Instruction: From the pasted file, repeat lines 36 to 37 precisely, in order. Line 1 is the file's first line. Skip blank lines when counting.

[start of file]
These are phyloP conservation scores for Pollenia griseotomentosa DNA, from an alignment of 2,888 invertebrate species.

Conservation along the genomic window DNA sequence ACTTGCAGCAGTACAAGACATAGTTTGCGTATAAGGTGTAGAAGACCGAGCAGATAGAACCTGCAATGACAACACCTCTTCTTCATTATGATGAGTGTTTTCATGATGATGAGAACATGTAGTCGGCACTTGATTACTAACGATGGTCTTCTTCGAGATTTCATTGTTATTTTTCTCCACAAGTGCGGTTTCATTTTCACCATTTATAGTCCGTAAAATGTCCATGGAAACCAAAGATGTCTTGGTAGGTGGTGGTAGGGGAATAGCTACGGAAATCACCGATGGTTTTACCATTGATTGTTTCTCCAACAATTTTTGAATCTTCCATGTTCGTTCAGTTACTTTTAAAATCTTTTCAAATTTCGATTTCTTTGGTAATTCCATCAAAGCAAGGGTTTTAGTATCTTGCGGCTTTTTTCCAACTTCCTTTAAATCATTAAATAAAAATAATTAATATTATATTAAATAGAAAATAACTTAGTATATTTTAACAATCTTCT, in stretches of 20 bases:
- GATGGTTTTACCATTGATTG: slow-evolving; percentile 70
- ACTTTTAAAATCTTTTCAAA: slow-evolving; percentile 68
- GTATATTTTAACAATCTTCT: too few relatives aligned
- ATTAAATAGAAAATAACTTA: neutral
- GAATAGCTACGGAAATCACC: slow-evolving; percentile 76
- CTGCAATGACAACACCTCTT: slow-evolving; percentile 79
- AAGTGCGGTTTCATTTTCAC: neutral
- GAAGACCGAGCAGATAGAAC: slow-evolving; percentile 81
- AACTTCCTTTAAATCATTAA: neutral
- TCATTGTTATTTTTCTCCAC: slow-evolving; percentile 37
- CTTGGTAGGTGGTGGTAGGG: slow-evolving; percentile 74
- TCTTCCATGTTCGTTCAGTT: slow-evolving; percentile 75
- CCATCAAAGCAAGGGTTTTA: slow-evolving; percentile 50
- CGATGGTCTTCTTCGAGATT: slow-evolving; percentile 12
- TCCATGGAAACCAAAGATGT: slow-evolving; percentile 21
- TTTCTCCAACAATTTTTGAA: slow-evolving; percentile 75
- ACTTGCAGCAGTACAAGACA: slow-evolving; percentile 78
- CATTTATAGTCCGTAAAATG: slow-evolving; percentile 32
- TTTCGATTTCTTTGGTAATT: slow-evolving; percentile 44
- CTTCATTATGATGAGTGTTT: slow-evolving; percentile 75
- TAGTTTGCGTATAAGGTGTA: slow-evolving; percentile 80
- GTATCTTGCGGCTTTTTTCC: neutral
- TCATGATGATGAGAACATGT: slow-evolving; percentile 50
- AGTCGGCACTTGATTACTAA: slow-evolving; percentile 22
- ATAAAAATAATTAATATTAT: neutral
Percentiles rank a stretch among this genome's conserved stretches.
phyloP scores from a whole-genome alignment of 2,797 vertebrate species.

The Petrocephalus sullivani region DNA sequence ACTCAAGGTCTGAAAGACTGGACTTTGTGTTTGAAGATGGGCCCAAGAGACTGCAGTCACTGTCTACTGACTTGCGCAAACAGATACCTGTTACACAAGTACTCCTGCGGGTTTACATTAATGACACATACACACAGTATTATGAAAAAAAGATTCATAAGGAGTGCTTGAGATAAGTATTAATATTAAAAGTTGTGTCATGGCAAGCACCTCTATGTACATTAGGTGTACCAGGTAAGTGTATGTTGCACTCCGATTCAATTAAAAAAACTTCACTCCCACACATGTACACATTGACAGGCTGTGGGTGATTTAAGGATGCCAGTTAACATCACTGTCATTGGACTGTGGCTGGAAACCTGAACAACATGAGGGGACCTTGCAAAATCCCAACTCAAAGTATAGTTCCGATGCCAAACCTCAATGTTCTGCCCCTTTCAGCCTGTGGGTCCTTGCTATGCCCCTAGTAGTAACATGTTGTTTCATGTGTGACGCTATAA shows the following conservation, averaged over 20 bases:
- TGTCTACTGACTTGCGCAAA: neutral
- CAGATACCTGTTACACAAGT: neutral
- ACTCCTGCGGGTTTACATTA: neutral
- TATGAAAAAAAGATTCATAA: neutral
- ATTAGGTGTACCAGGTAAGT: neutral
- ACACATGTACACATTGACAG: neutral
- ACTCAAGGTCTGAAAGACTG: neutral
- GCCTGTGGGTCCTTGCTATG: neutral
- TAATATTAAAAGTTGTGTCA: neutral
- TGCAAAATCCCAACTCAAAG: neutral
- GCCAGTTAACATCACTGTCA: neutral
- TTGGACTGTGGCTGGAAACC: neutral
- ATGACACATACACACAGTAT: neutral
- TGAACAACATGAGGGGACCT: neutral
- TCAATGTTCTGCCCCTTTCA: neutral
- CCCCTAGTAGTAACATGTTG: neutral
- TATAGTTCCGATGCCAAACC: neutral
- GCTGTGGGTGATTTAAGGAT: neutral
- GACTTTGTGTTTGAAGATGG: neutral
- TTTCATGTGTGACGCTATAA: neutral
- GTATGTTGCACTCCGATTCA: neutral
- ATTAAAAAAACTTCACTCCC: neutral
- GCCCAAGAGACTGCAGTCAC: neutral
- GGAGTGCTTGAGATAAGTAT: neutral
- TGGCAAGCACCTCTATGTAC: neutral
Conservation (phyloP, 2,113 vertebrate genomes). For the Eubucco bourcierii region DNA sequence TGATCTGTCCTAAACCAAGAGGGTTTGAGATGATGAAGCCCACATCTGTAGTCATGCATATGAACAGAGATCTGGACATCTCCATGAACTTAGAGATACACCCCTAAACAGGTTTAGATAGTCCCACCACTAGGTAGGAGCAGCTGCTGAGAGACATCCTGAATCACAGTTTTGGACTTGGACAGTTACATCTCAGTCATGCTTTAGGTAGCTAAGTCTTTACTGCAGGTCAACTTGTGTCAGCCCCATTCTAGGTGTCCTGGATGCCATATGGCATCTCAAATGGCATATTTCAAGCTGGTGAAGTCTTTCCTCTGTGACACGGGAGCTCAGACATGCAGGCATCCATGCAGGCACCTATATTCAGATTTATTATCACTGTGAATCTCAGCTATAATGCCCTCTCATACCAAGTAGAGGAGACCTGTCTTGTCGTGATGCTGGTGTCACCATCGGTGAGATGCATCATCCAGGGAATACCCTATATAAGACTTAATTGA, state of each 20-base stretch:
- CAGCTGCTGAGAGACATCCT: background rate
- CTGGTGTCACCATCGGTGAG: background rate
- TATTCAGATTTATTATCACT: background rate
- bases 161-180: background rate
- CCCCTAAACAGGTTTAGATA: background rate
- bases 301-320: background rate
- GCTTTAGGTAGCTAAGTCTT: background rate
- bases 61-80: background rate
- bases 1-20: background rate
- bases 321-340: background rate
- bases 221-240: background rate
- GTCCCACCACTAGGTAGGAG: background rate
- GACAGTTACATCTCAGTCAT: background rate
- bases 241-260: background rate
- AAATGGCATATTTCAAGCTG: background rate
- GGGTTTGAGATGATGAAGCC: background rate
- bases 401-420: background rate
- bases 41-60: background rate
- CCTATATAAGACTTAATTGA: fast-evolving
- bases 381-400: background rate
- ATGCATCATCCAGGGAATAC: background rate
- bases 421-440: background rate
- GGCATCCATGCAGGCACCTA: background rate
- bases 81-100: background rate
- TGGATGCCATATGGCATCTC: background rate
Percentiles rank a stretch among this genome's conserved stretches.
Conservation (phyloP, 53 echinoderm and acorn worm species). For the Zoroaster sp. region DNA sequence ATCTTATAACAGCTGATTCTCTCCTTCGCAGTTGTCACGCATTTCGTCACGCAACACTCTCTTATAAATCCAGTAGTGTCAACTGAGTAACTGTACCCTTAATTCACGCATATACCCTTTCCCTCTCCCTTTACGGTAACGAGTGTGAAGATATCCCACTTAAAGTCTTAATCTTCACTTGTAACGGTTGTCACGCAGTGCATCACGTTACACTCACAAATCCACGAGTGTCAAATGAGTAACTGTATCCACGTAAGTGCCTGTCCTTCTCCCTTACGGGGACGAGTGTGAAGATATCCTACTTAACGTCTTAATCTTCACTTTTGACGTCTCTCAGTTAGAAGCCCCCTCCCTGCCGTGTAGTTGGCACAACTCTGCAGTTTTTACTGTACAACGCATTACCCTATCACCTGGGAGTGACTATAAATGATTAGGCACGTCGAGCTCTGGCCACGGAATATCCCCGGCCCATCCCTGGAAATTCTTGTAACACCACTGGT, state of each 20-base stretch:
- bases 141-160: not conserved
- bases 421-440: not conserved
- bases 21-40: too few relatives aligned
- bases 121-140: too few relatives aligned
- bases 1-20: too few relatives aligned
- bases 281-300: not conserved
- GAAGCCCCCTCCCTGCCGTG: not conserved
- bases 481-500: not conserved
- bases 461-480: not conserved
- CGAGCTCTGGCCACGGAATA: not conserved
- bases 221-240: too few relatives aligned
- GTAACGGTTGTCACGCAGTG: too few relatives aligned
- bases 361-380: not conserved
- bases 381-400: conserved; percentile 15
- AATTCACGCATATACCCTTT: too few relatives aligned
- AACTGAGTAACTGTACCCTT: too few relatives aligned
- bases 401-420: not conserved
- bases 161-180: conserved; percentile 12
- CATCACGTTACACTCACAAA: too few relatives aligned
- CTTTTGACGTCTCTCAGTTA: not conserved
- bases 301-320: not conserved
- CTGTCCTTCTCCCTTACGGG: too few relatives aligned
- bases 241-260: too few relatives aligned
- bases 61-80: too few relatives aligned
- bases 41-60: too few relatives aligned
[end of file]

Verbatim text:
- ACACATGTACACATTGACAG: neutral
- ACTCAAGGTCTGAAAGACTG: neutral